It was shocking because the callisto protocol is beautiful. Characters are very detailed and noticeably drenched in sweat, while biophages are as meticulously constructed with sufficient veins, pustules, and tentacles to compliment the extent of their disgust. Light is the undisputed star here because its use of ray tracing allows the game to more accurately cast shadows and bounce light around in ways that lead to more believable environments and lifelike characters. It’s subtle in particularly in a way that reflects natural beauty, but it does, so it can help improve the visual presentation at the entire time and fit the frightened horror genre otherwise.

Even though the characters are funny, the story they tell is sexist, bad and uninspired. The Callisto Protocol is hardly concerned with any more than the basic story of the escape he built for a long period of time without the most important questions and concerns about the death of an enemy. Since the game didn’t take an hour to find out how far apart the giant bread loaves are in the shit in the last hour, and instead of giving an evenly up weight of bread in the future of the game. The answers are a little ridiculous and aren’t hard to draw, but they wouldn’t likely be easier to accept if Striking Distance Studios had waited so long to start doing everything out.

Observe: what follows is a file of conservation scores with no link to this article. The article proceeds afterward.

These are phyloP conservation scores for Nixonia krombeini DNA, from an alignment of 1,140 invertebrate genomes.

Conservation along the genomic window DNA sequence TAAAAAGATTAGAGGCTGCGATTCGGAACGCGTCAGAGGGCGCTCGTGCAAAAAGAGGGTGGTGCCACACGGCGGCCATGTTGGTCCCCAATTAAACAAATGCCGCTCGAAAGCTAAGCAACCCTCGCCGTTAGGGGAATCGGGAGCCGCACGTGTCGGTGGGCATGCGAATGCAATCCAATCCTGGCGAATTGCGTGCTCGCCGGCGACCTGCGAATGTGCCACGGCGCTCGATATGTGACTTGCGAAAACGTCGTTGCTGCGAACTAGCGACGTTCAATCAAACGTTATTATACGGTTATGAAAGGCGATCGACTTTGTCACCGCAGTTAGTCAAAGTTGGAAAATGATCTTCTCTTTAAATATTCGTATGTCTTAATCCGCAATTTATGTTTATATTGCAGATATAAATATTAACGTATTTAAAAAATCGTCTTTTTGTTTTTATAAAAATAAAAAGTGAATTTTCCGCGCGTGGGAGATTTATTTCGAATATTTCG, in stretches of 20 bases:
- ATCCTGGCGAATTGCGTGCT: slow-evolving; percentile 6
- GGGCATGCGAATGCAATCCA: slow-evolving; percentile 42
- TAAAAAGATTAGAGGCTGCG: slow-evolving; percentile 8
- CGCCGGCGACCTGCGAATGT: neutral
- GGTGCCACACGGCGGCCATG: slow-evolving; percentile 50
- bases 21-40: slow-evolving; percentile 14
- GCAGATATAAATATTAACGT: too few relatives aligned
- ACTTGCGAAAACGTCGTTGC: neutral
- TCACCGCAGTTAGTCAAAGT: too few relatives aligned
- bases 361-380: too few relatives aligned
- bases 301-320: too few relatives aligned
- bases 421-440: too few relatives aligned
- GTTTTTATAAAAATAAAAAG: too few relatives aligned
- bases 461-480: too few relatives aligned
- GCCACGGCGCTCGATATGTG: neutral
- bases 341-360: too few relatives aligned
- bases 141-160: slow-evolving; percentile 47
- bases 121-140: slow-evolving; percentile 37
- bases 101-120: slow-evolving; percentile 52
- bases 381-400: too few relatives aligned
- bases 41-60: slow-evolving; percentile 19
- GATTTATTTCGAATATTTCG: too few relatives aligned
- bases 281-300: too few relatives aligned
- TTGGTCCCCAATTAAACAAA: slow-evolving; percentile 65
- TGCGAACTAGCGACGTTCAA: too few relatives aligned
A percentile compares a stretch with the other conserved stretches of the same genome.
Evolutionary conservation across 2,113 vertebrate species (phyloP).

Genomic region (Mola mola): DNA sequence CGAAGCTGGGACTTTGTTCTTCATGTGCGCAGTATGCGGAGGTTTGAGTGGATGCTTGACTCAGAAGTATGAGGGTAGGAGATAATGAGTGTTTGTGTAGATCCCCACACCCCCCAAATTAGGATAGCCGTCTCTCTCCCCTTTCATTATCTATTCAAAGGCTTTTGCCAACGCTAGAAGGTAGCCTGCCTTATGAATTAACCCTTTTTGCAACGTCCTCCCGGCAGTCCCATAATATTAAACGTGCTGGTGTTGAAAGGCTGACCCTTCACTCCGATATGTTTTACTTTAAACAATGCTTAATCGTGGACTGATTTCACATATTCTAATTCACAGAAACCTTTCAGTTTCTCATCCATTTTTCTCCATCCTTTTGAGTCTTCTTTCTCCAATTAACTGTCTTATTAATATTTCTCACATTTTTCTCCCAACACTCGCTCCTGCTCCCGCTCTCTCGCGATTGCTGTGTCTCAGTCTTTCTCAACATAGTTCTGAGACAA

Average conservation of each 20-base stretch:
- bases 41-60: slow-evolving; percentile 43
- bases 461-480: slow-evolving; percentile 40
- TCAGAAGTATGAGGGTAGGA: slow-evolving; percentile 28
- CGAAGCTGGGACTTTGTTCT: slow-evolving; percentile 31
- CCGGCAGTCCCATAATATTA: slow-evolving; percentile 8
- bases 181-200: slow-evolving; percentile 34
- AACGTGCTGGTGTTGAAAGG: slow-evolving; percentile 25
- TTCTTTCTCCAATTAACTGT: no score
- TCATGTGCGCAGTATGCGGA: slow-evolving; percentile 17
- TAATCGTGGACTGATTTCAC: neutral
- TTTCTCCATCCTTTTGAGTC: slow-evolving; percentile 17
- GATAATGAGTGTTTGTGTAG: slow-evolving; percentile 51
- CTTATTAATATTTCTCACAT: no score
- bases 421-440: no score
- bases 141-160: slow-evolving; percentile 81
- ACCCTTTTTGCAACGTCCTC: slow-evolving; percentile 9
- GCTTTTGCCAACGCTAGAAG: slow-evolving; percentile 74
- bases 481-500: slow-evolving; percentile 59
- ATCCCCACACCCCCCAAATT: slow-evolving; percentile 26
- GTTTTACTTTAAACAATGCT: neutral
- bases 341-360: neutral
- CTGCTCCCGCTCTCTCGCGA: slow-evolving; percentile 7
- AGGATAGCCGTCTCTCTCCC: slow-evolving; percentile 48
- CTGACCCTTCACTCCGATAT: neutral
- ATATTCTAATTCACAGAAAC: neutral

The Callisto Protocol, with such a hollywood story and an insane performance, proves the legacy it was built on. The ingenuity of an action horror game makes no mistake. It can’t show how empty it is all at its core. These ever-present sins not only cause an unfortunate game, but are also believable against the modern age of Dead Space. The Callisto Protocol is at least trying to break into that series and make a new era of identity. In some regard, it was successful since it’s not a simple clone of Dead Space, as it would be a much better game if that were the case.


The negatives are a lot bigger than the positives, so it’s hard to get to the right point.

Disclosure: The publisher provided our Callisto protocolreview a PlayStation 5 copy. Reviewed version 1.006.000.